A sweeping historical novel based on the extraordinary life and times of Belle Cora, the daughter of a New York merchant who went on to become a millworker, a prostitute, a notorious madam, a murderess, and eventually one of San Francisco's richest and most revered dowagers.
Some people remember her as Arabella Godwin, others as Harriet Knowles, and still more as Frances Andersen or other names too numerous to list. But let there be no confusion, this is the legendary story of Belle Cora (1828-1919), who survived by her wits and made a fortune off the greed and lust of men.
Orphaned at age nine, Belle and her brother, Lewis, are sent to live with their devoutly religious aunt and uncle in rural upstate New York. Nothing can prepare her for the cruelty of her watchful, jealous cousin Agnes, who would become a lifelong rival and enemy. Yet there, Belle also meets the love of her life, Jeptha Talbot. As she blossoms into a true beauty, however, two horrendous events separate her from Jeptha and Lewis. Heartbroken, Belle flees the countryside and finds work in a mill, where she is exposed to the looser morals of hard luck women and begins to harden into the powerful, cunning woman she will become.
Soon Belle finds herself in New York, where life takes a dark but alluring turn as she succumbs to the indulgent lifestyle of a highly sought-after prostitute to the city's wealthiest men. But beneath the silk and taffeta layers, she harbors a deep longing to be reunited with Jeptha, now a respected preacher. The road back to him will take her on a treacherous journey from the town houses of Manhattan to the dusty streets of San Francisco at the height of the Gold Rush. It's a road of good intentions, but paved with secrets and lies on which the conniving, sometimes ruthless Belle must transform herself again and again to get what she wants.
This is the spellbinding story of the devious exploits of a singular woman ahead of her time. Be prepared to be swept away by Belle Cora.
There is a story about a girl who took the wrong path, and rues it all her life. She is too trusting. She is too passionate. The result: an error than can't be corrected, a stain that can't be washed out. Back on the old homestead where she grew up no one is permitted to speak her name, and her picture is turned to the wall.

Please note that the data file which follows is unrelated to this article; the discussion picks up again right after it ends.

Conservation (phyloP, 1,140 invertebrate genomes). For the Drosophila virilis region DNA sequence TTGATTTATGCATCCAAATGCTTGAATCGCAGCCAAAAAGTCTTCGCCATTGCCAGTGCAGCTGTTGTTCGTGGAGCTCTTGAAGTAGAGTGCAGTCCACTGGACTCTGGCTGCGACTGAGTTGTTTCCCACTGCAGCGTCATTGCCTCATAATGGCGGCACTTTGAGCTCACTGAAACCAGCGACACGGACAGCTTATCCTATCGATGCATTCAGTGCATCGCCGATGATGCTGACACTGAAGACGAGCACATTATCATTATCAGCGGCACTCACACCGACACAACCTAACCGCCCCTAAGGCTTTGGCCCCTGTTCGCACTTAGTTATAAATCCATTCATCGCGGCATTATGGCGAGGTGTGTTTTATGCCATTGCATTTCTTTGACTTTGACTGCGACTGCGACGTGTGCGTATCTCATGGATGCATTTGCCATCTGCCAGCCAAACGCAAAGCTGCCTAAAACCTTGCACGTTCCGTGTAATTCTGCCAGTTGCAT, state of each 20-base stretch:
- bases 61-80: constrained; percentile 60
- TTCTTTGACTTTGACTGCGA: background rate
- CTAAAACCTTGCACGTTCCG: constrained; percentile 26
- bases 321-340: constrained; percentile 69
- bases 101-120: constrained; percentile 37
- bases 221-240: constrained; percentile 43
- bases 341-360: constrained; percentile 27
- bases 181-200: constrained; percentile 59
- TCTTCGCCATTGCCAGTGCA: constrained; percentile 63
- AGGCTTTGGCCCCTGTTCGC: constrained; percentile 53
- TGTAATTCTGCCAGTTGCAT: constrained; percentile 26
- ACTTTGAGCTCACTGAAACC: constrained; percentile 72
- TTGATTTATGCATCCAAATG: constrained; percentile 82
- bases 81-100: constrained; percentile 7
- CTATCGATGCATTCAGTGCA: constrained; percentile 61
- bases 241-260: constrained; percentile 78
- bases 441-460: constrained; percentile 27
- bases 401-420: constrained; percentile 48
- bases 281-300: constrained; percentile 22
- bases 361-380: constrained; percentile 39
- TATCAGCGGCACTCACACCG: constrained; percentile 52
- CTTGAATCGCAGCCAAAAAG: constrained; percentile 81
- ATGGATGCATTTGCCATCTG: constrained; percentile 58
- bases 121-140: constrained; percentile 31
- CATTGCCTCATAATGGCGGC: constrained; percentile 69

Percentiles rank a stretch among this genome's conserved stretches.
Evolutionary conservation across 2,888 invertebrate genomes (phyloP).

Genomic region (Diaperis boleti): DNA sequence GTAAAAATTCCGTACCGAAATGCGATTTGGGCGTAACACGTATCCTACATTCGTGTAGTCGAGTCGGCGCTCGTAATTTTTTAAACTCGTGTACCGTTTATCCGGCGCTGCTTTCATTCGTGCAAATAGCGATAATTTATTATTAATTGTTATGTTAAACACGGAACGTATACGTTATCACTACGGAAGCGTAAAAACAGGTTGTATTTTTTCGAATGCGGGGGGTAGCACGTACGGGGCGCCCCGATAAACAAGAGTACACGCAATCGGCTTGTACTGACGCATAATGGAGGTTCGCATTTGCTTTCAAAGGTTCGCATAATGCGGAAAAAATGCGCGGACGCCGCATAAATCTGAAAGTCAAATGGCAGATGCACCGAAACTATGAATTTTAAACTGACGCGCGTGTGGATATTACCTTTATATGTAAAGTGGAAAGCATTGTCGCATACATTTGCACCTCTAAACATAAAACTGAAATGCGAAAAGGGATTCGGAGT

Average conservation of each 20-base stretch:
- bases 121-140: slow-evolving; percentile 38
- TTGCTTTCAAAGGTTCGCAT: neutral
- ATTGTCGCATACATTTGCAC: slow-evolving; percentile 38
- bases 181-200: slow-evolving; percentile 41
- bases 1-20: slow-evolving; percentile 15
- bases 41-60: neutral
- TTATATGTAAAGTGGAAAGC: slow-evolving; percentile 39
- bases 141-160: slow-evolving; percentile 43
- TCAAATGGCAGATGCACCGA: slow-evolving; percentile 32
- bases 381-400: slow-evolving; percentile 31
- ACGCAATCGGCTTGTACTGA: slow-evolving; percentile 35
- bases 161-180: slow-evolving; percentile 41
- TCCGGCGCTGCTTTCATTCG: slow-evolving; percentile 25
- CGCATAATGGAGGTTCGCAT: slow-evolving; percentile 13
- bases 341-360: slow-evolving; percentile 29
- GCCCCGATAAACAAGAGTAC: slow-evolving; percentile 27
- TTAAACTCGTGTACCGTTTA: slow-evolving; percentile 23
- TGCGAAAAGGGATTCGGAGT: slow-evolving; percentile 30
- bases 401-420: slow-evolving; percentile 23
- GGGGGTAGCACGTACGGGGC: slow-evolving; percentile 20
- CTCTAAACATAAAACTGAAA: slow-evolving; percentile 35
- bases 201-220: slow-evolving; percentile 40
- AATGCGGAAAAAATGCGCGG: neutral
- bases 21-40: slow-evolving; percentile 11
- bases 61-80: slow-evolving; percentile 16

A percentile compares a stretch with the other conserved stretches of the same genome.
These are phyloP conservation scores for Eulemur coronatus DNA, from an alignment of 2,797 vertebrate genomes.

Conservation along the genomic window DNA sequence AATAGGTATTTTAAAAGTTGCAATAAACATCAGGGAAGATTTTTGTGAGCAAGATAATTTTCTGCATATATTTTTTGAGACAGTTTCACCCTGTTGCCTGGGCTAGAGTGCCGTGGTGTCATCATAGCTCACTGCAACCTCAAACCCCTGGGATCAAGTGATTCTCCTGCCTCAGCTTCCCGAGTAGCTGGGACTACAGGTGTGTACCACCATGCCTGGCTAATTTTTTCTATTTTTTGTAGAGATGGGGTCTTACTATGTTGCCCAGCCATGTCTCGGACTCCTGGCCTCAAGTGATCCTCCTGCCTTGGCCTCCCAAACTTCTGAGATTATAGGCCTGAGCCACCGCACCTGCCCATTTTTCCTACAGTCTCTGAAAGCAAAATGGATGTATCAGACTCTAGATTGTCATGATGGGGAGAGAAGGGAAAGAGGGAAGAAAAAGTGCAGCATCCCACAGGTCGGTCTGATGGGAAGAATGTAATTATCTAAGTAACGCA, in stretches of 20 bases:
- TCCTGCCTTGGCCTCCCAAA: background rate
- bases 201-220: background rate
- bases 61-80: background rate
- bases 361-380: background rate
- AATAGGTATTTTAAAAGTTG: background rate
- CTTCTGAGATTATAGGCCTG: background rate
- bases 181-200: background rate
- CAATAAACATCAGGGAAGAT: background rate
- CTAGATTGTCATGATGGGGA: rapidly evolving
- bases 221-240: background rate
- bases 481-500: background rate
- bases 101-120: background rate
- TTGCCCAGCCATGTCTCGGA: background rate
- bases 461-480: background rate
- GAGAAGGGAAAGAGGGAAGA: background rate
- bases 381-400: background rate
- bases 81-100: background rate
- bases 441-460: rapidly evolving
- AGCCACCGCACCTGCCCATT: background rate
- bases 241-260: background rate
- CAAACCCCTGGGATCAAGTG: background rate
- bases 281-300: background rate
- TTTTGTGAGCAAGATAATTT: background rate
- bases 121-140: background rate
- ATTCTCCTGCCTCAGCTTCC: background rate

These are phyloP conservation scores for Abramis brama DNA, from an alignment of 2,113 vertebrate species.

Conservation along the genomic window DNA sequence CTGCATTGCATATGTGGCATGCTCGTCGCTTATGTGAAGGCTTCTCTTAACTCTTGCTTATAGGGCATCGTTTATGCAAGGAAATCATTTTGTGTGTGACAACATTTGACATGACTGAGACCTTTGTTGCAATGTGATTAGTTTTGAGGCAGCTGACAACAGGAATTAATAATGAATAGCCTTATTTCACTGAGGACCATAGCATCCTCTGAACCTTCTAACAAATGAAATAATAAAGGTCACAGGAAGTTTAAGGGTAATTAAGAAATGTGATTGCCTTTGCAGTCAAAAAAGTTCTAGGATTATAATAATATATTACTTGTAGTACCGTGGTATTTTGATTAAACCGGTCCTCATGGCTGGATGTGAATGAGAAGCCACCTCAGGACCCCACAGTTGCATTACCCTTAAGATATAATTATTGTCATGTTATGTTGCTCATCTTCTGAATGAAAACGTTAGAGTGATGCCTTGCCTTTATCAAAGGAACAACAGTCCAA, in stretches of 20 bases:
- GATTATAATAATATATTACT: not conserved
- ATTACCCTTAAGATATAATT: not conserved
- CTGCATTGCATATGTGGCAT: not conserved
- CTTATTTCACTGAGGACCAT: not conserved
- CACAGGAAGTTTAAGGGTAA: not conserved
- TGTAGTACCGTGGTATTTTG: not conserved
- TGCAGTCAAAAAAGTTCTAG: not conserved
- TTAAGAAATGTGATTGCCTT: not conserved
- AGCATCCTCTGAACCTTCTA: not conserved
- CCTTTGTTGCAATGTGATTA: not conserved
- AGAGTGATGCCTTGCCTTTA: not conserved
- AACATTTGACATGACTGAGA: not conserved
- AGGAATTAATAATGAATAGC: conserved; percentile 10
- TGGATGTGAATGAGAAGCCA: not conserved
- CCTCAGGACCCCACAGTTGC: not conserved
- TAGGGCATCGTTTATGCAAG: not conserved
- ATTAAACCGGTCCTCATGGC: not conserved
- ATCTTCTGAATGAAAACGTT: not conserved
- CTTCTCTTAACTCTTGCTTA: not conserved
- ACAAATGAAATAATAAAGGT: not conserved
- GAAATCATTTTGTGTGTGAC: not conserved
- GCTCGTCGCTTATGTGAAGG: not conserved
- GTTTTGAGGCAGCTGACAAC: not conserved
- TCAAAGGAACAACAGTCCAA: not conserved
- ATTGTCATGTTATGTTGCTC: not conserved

Gentlemen love this story, so when any girl in a house of mine lacked some version of it I would help her to make one up. I'd take her to a good restaurant at a quiet time of day, order something very expensive and tell her, "You were an Ohio farm girl, and to help your folks out with the bank loan you went to work in a mill. The mill agent's son noticed you. He was very handsome. That was your downfall."
Or I'd begin, "You're from a fine old Baltimore family. Your father was a good man, except, he was a bit reckless: he gambled; he was killed in a duel."
And so on. ...
Told from Belle's perspective as an older woman, this novel, over 500 pages long, masquerades as her memoir. Belle is captivating, not only because of her unique adventures, but because of her opinions of them. Belle Cora is a grand novel in every sense of the word. It will appeal to historical fiction and literary fiction fans alike.
(Reviewed by Sarah Sacha Dollacker).
Belle's aunt and uncle followed the preachings of William Miller, a New York farmer and the founder of Millerism. They believed Miller's prophecy that Jesus would return to earth in 1844.
Miller's idea was not profound — or original. The notion of the Second Coming is a core tenet of Christianity. Though the idea is central, the interpretation and definition of the Second Coming has not always been agreed upon by Church leaders and theologians. The early Christians read much of the Bible, including the Book of Revelations' prophecy about Jesus's return, as allegorical, an interpretation that dominated Christian thinking until the Protestant Reformation. The Protestants, however, believed that the prophecies were literal. For ...
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